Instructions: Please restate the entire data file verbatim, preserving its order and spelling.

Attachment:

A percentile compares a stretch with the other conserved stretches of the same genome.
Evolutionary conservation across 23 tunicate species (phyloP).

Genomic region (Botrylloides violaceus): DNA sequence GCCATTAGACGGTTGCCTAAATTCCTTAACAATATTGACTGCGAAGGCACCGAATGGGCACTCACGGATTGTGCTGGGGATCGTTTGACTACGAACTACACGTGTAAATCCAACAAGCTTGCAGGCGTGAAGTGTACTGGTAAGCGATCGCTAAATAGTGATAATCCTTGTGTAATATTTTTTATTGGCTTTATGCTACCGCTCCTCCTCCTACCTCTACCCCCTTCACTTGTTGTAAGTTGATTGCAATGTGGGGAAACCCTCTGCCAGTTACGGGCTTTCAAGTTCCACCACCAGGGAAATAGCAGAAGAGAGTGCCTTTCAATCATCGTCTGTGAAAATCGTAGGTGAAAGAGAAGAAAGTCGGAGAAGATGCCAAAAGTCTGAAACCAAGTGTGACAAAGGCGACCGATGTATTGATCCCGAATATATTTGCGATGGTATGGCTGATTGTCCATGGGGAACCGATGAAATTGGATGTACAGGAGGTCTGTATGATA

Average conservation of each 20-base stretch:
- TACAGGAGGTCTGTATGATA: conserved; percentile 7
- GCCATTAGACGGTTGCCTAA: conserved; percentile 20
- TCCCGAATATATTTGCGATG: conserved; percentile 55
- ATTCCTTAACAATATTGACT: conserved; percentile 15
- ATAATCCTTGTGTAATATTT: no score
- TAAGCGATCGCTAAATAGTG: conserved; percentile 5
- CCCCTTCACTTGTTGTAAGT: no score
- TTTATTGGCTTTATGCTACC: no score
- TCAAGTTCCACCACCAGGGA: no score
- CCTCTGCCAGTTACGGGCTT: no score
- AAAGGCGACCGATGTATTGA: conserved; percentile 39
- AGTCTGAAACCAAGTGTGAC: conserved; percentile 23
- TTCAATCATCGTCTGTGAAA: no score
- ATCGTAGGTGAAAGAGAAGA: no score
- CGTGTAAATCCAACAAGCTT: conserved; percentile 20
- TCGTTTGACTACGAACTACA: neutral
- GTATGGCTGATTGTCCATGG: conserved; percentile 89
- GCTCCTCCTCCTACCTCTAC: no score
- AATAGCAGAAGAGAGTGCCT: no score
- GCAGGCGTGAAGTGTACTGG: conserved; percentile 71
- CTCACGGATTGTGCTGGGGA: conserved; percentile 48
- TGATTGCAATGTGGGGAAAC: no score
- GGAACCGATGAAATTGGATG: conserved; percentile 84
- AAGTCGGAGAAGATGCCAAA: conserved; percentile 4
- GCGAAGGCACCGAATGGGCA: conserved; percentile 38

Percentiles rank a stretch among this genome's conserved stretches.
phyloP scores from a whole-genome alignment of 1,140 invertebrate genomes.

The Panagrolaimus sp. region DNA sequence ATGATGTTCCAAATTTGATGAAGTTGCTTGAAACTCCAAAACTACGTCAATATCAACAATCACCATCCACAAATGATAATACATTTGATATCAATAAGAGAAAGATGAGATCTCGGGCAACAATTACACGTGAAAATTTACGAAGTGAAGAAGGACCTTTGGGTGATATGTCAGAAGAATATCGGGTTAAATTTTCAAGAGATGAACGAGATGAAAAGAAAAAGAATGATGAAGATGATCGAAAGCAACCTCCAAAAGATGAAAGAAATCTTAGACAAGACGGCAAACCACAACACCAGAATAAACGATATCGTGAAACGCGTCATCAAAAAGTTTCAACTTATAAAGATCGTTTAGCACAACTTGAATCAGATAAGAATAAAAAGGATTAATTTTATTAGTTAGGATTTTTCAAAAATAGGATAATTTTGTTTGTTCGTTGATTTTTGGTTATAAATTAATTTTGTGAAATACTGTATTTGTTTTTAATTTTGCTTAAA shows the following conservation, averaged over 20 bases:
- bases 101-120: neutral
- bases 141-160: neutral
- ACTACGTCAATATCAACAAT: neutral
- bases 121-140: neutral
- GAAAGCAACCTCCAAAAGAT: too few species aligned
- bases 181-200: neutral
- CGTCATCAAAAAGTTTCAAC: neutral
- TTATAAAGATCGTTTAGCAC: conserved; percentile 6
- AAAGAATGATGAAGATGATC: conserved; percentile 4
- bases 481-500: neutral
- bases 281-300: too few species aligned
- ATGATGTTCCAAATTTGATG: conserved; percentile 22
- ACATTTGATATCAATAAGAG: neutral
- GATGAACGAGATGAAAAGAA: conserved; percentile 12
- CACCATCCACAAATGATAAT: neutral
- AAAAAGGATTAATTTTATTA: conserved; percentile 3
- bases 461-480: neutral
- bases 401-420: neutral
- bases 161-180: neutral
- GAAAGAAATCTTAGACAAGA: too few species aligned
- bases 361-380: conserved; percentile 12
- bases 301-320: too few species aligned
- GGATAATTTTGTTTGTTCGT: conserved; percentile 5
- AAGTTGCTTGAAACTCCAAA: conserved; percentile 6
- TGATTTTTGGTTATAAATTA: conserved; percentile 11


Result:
A percentile compares a stretch with the other conserved stretches of the same genome.
Evolutionary conservation across 23 tunicate species (phyloP).

Genomic region (Botrylloides violaceus): DNA sequence GCCATTAGACGGTTGCCTAAATTCCTTAACAATATTGACTGCGAAGGCACCGAATGGGCACTCACGGATTGTGCTGGGGATCGTTTGACTACGAACTACACGTGTAAATCCAACAAGCTTGCAGGCGTGAAGTGTACTGGTAAGCGATCGCTAAATAGTGATAATCCTTGTGTAATATTTTTTATTGGCTTTATGCTACCGCTCCTCCTCCTACCTCTACCCCCTTCACTTGTTGTAAGTTGATTGCAATGTGGGGAAACCCTCTGCCAGTTACGGGCTTTCAAGTTCCACCACCAGGGAAATAGCAGAAGAGAGTGCCTTTCAATCATCGTCTGTGAAAATCGTAGGTGAAAGAGAAGAAAGTCGGAGAAGATGCCAAAAGTCTGAAACCAAGTGTGACAAAGGCGACCGATGTATTGATCCCGAATATATTTGCGATGGTATGGCTGATTGTCCATGGGGAACCGATGAAATTGGATGTACAGGAGGTCTGTATGATA

Average conservation of each 20-base stretch:
- TACAGGAGGTCTGTATGATA: conserved; percentile 7
- GCCATTAGACGGTTGCCTAA: conserved; percentile 20
- TCCCGAATATATTTGCGATG: conserved; percentile 55
- ATTCCTTAACAATATTGACT: conserved; percentile 15
- ATAATCCTTGTGTAATATTT: no score
- TAAGCGATCGCTAAATAGTG: conserved; percentile 5
- CCCCTTCACTTGTTGTAAGT: no score
- TTTATTGGCTTTATGCTACC: no score
- TCAAGTTCCACCACCAGGGA: no score
- CCTCTGCCAGTTACGGGCTT: no score
- AAAGGCGACCGATGTATTGA: conserved; percentile 39
- AGTCTGAAACCAAGTGTGAC: conserved; percentile 23
- TTCAATCATCGTCTGTGAAA: no score
- ATCGTAGGTGAAAGAGAAGA: no score
- CGTGTAAATCCAACAAGCTT: conserved; percentile 20
- TCGTTTGACTACGAACTACA: neutral
- GTATGGCTGATTGTCCATGG: conserved; percentile 89
- GCTCCTCCTCCTACCTCTAC: no score
- AATAGCAGAAGAGAGTGCCT: no score
- GCAGGCGTGAAGTGTACTGG: conserved; percentile 71
- CTCACGGATTGTGCTGGGGA: conserved; percentile 48
- TGATTGCAATGTGGGGAAAC: no score
- GGAACCGATGAAATTGGATG: conserved; percentile 84
- AAGTCGGAGAAGATGCCAAA: conserved; percentile 4
- GCGAAGGCACCGAATGGGCA: conserved; percentile 38

Percentiles rank a stretch among this genome's conserved stretches.
phyloP scores from a whole-genome alignment of 1,140 invertebrate genomes.

The Panagrolaimus sp. region DNA sequence ATGATGTTCCAAATTTGATGAAGTTGCTTGAAACTCCAAAACTACGTCAATATCAACAATCACCATCCACAAATGATAATACATTTGATATCAATAAGAGAAAGATGAGATCTCGGGCAACAATTACACGTGAAAATTTACGAAGTGAAGAAGGACCTTTGGGTGATATGTCAGAAGAATATCGGGTTAAATTTTCAAGAGATGAACGAGATGAAAAGAAAAAGAATGATGAAGATGATCGAAAGCAACCTCCAAAAGATGAAAGAAATCTTAGACAAGACGGCAAACCACAACACCAGAATAAACGATATCGTGAAACGCGTCATCAAAAAGTTTCAACTTATAAAGATCGTTTAGCACAACTTGAATCAGATAAGAATAAAAAGGATTAATTTTATTAGTTAGGATTTTTCAAAAATAGGATAATTTTGTTTGTTCGTTGATTTTTGGTTATAAATTAATTTTGTGAAATACTGTATTTGTTTTTAATTTTGCTTAAA shows the following conservation, averaged over 20 bases:
- bases 101-120: neutral
- bases 141-160: neutral
- ACTACGTCAATATCAACAAT: neutral
- bases 121-140: neutral
- GAAAGCAACCTCCAAAAGAT: too few species aligned
- bases 181-200: neutral
- CGTCATCAAAAAGTTTCAAC: neutral
- TTATAAAGATCGTTTAGCAC: conserved; percentile 6
- AAAGAATGATGAAGATGATC: conserved; percentile 4
- bases 481-500: neutral
- bases 281-300: too few species aligned
- ATGATGTTCCAAATTTGATG: conserved; percentile 22
- ACATTTGATATCAATAAGAG: neutral
- GATGAACGAGATGAAAAGAA: conserved; percentile 12
- CACCATCCACAAATGATAAT: neutral
- AAAAAGGATTAATTTTATTA: conserved; percentile 3
- bases 461-480: neutral
- bases 401-420: neutral
- bases 161-180: neutral
- GAAAGAAATCTTAGACAAGA: too few species aligned
- bases 361-380: conserved; percentile 12
- bases 301-320: too few species aligned
- GGATAATTTTGTTTGTTCGT: conserved; percentile 5
- AAGTTGCTTGAAACTCCAAA: conserved; percentile 6
- TGATTTTTGGTTATAAATTA: conserved; percentile 11